Russia, Crimea and the Mighty Wurlitzer: Countdown to War?

Global Research News Hour Episode 58

“Ukraine, a new and important space on the Eurasian chessboard, is a geopolitical pivot because its very existence as an independent country helps to transform Russia. Without Ukraine, Russia ceases to be a Eurasian empire….However, if Moscow regains control over Ukraine, with its 52 million people and major resources as well as access to the Black Sea, Russia automatically again regains the wherewithal to become a powerful imperial state, spanning Europe and Asia.

Zbigniew Brzezinski, 1997; from The Grand Chessboard [1]

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On March 16, a massive turn-out of people in the Autonomous Republic of Crimea cast a ballot to decide the enclave’s future.

The final results found that with 81.3% of eligible voters in Crimea participating in the referendum, more than 96% chose to rejoin Russia. [2][3]

Western nations, including the US and Canada say they will not recognize the result of the vote. Moreover, the US and EU are pursuing economic sanctions against Russia, supposedly as punishment for its violation of the territorial integrity of Ukraine. [4][5]

The West’s concept of popular democracy seems to be highly nuanced.

Apparently US influenced popular uprisings in Kiev constitutes an accurate measure of the will of the Ukrainian people. A referendum monitored by international observers who testify to no voting irregularities is not recognized by the West as a gauge of the will of the Crimean people.

What is behind the major Western powers’ maneuvers around Ukraine? Do their actions constitute an errand of mercy to come to the aid of those freedom-loving people of Ukraine and Crimea who seek to break away from the dictatorial grip of Putin? Or is this some kind of geo-strategic power play masked by layers of base propaganda?

On this week’s Global Research News Hour, we cut through the media spin with three guests.

Rick Rozoff of STOP NATO International, explains that the Russian move into Crimea was completely understandable and predictable given a pattern of encroachment that goes back to NATO’s military intervention in Yugoslavia 15 years ago this month. He spells out the Western agenda and the stakes in the first half hour.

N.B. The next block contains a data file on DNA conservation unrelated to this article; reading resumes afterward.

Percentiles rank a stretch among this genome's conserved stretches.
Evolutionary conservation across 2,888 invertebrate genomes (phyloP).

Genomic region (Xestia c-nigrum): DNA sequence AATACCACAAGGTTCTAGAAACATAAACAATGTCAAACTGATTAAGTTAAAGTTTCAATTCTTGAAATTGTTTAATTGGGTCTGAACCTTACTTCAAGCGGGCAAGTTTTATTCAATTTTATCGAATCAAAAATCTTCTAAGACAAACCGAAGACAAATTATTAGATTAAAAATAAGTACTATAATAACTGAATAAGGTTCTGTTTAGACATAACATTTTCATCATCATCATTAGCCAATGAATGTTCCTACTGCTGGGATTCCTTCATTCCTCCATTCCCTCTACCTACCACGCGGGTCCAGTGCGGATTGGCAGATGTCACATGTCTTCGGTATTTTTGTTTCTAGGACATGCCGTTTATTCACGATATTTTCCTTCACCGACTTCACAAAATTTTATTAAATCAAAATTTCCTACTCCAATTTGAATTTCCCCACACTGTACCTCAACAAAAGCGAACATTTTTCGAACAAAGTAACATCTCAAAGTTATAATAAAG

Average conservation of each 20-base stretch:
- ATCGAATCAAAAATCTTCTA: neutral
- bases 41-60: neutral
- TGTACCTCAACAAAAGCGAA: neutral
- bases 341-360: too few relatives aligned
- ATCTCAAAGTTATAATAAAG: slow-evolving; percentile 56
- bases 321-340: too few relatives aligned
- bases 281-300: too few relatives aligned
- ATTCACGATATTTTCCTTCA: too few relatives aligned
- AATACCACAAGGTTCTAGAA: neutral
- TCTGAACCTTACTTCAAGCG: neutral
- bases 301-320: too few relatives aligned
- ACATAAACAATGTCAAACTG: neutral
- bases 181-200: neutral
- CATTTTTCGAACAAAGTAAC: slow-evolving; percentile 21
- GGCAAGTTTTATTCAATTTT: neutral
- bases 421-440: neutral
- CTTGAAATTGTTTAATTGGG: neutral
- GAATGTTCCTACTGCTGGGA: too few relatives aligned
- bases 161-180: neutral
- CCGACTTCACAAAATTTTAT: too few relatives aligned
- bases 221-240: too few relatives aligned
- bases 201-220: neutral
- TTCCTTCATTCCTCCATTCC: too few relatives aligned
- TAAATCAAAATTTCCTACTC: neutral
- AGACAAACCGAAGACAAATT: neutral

A retired Professor of Geography and Senior Scholar at the University of Winnipeg, John Ryan, helps further expose US-EU-Canadian hypocrisy by pointing out that Quebec’s right to secede from Canada has not been challenged the way Crimea’s right to secede from Ukraine has. He explains his perspective in the second half hour.

Felicity Arbuthnot, freelance print and broadcast journalist, reported on Iraq during the sanctions period and after the 2003 intervention by the US and its Coalition of the Willing. She compares the media and political spin around Ukraine and Crimea with that surrounding previous targets of Western intervention, including Iraq, Libya and Syria.

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The Global Research News Hour, hosted by Michael Welch, airs on CKUW 95.9FM in Winnipeg Fridays at 1pm CDT. The programme is also broadcast weekly (Monday, 5-6pm ET) by the Progressive Radio Network in the US, and is available for download on the Global Research website.

Community Radio Stations carrying the Global Research News Hour:

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Notes:

1) http://www.globalresearch.ca/the-eurasian-chessboard-brzezinski-mapped-out-the-battle-for-ukraine-in-1997/5373707

2) http://www.huffingtonpost.com/2014/03/17/crimea-referendum-final-results_n_4977250.html

3) http://rt.com/news/crimea-vote-join-russia-210/

4) http://www.bbc.com/news/world-europe-26659578

5) http://www.bbc.com/news/world-europe-26672089


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